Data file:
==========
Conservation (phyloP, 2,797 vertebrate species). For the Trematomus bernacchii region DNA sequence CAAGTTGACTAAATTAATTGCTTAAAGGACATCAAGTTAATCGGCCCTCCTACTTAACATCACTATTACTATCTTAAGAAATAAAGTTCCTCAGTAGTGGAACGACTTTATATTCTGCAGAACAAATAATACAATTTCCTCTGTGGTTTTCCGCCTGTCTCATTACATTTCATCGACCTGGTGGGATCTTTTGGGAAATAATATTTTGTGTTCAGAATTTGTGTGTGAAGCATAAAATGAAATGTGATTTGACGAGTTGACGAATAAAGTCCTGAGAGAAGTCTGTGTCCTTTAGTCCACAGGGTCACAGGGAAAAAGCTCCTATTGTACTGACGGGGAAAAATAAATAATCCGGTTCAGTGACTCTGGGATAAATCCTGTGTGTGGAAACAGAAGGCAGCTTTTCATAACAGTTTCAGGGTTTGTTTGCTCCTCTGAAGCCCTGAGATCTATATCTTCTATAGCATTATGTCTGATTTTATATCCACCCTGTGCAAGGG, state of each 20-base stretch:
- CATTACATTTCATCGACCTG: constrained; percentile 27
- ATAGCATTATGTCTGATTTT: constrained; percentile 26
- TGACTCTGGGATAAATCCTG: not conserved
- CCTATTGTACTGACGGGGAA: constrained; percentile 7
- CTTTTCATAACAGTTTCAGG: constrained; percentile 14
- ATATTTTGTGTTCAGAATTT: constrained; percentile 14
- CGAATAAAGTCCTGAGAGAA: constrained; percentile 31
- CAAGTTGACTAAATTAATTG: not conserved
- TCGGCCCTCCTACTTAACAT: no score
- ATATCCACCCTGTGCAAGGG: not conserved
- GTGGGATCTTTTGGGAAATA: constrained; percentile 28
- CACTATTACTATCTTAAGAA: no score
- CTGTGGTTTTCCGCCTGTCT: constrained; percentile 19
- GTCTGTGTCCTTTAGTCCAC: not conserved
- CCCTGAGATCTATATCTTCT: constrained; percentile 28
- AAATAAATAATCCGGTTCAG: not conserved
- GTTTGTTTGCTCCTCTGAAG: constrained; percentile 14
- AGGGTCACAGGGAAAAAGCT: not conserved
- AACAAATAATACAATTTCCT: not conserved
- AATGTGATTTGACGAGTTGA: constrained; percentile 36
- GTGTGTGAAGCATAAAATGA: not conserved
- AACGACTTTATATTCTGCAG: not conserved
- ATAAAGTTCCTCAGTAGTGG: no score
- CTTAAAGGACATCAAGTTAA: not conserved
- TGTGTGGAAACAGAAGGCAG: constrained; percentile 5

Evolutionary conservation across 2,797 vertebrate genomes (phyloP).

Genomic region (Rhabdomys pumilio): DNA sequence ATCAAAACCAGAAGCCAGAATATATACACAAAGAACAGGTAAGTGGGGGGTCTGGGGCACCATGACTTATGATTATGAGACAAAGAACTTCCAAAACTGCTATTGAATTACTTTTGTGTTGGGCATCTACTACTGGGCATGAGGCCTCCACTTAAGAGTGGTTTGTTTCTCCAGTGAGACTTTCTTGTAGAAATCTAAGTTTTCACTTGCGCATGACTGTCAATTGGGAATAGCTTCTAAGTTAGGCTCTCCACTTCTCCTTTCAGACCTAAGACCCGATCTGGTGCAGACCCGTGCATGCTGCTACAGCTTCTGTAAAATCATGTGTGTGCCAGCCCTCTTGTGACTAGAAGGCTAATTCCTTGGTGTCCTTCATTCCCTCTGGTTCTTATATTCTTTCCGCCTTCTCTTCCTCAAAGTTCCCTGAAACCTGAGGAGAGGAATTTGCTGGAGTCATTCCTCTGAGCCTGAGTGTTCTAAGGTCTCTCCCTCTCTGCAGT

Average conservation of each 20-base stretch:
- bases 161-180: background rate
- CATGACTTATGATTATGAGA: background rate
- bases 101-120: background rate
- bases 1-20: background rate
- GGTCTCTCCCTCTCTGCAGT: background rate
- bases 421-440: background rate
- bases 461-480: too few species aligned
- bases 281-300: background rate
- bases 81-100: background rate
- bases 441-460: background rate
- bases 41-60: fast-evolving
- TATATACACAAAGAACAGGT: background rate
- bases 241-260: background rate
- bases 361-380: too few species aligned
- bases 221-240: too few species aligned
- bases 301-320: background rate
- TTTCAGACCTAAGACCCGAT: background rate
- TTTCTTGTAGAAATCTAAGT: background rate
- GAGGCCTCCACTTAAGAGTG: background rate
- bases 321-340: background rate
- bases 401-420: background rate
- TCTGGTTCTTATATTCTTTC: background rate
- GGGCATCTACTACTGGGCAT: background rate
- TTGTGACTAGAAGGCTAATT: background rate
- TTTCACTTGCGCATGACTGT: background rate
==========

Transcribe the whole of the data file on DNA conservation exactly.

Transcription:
Conservation (phyloP, 2,797 vertebrate species). For the Trematomus bernacchii region DNA sequence CAAGTTGACTAAATTAATTGCTTAAAGGACATCAAGTTAATCGGCCCTCCTACTTAACATCACTATTACTATCTTAAGAAATAAAGTTCCTCAGTAGTGGAACGACTTTATATTCTGCAGAACAAATAATACAATTTCCTCTGTGGTTTTCCGCCTGTCTCATTACATTTCATCGACCTGGTGGGATCTTTTGGGAAATAATATTTTGTGTTCAGAATTTGTGTGTGAAGCATAAAATGAAATGTGATTTGACGAGTTGACGAATAAAGTCCTGAGAGAAGTCTGTGTCCTTTAGTCCACAGGGTCACAGGGAAAAAGCTCCTATTGTACTGACGGGGAAAAATAAATAATCCGGTTCAGTGACTCTGGGATAAATCCTGTGTGTGGAAACAGAAGGCAGCTTTTCATAACAGTTTCAGGGTTTGTTTGCTCCTCTGAAGCCCTGAGATCTATATCTTCTATAGCATTATGTCTGATTTTATATCCACCCTGTGCAAGGG, state of each 20-base stretch:
- CATTACATTTCATCGACCTG: constrained; percentile 27
- ATAGCATTATGTCTGATTTT: constrained; percentile 26
- TGACTCTGGGATAAATCCTG: not conserved
- CCTATTGTACTGACGGGGAA: constrained; percentile 7
- CTTTTCATAACAGTTTCAGG: constrained; percentile 14
- ATATTTTGTGTTCAGAATTT: constrained; percentile 14
- CGAATAAAGTCCTGAGAGAA: constrained; percentile 31
- CAAGTTGACTAAATTAATTG: not conserved
- TCGGCCCTCCTACTTAACAT: no score
- ATATCCACCCTGTGCAAGGG: not conserved
- GTGGGATCTTTTGGGAAATA: constrained; percentile 28
- CACTATTACTATCTTAAGAA: no score
- CTGTGGTTTTCCGCCTGTCT: constrained; percentile 19
- GTCTGTGTCCTTTAGTCCAC: not conserved
- CCCTGAGATCTATATCTTCT: constrained; percentile 28
- AAATAAATAATCCGGTTCAG: not conserved
- GTTTGTTTGCTCCTCTGAAG: constrained; percentile 14
- AGGGTCACAGGGAAAAAGCT: not conserved
- AACAAATAATACAATTTCCT: not conserved
- AATGTGATTTGACGAGTTGA: constrained; percentile 36
- GTGTGTGAAGCATAAAATGA: not conserved
- AACGACTTTATATTCTGCAG: not conserved
- ATAAAGTTCCTCAGTAGTGG: no score
- CTTAAAGGACATCAAGTTAA: not conserved
- TGTGTGGAAACAGAAGGCAG: constrained; percentile 5

Evolutionary conservation across 2,797 vertebrate genomes (phyloP).

Genomic region (Rhabdomys pumilio): DNA sequence ATCAAAACCAGAAGCCAGAATATATACACAAAGAACAGGTAAGTGGGGGGTCTGGGGCACCATGACTTATGATTATGAGACAAAGAACTTCCAAAACTGCTATTGAATTACTTTTGTGTTGGGCATCTACTACTGGGCATGAGGCCTCCACTTAAGAGTGGTTTGTTTCTCCAGTGAGACTTTCTTGTAGAAATCTAAGTTTTCACTTGCGCATGACTGTCAATTGGGAATAGCTTCTAAGTTAGGCTCTCCACTTCTCCTTTCAGACCTAAGACCCGATCTGGTGCAGACCCGTGCATGCTGCTACAGCTTCTGTAAAATCATGTGTGTGCCAGCCCTCTTGTGACTAGAAGGCTAATTCCTTGGTGTCCTTCATTCCCTCTGGTTCTTATATTCTTTCCGCCTTCTCTTCCTCAAAGTTCCCTGAAACCTGAGGAGAGGAATTTGCTGGAGTCATTCCTCTGAGCCTGAGTGTTCTAAGGTCTCTCCCTCTCTGCAGT

Average conservation of each 20-base stretch:
- bases 161-180: background rate
- CATGACTTATGATTATGAGA: background rate
- bases 101-120: background rate
- bases 1-20: background rate
- GGTCTCTCCCTCTCTGCAGT: background rate
- bases 421-440: background rate
- bases 461-480: too few species aligned
- bases 281-300: background rate
- bases 81-100: background rate
- bases 441-460: background rate
- bases 41-60: fast-evolving
- TATATACACAAAGAACAGGT: background rate
- bases 241-260: background rate
- bases 361-380: too few species aligned
- bases 221-240: too few species aligned
- bases 301-320: background rate
- TTTCAGACCTAAGACCCGAT: background rate
- TTTCTTGTAGAAATCTAAGT: background rate
- GAGGCCTCCACTTAAGAGTG: background rate
- bases 321-340: background rate
- bases 401-420: background rate
- TCTGGTTCTTATATTCTTTC: background rate
- GGGCATCTACTACTGGGCAT: background rate
- TTGTGACTAGAAGGCTAATT: background rate
- TTTCACTTGCGCATGACTGT: background rate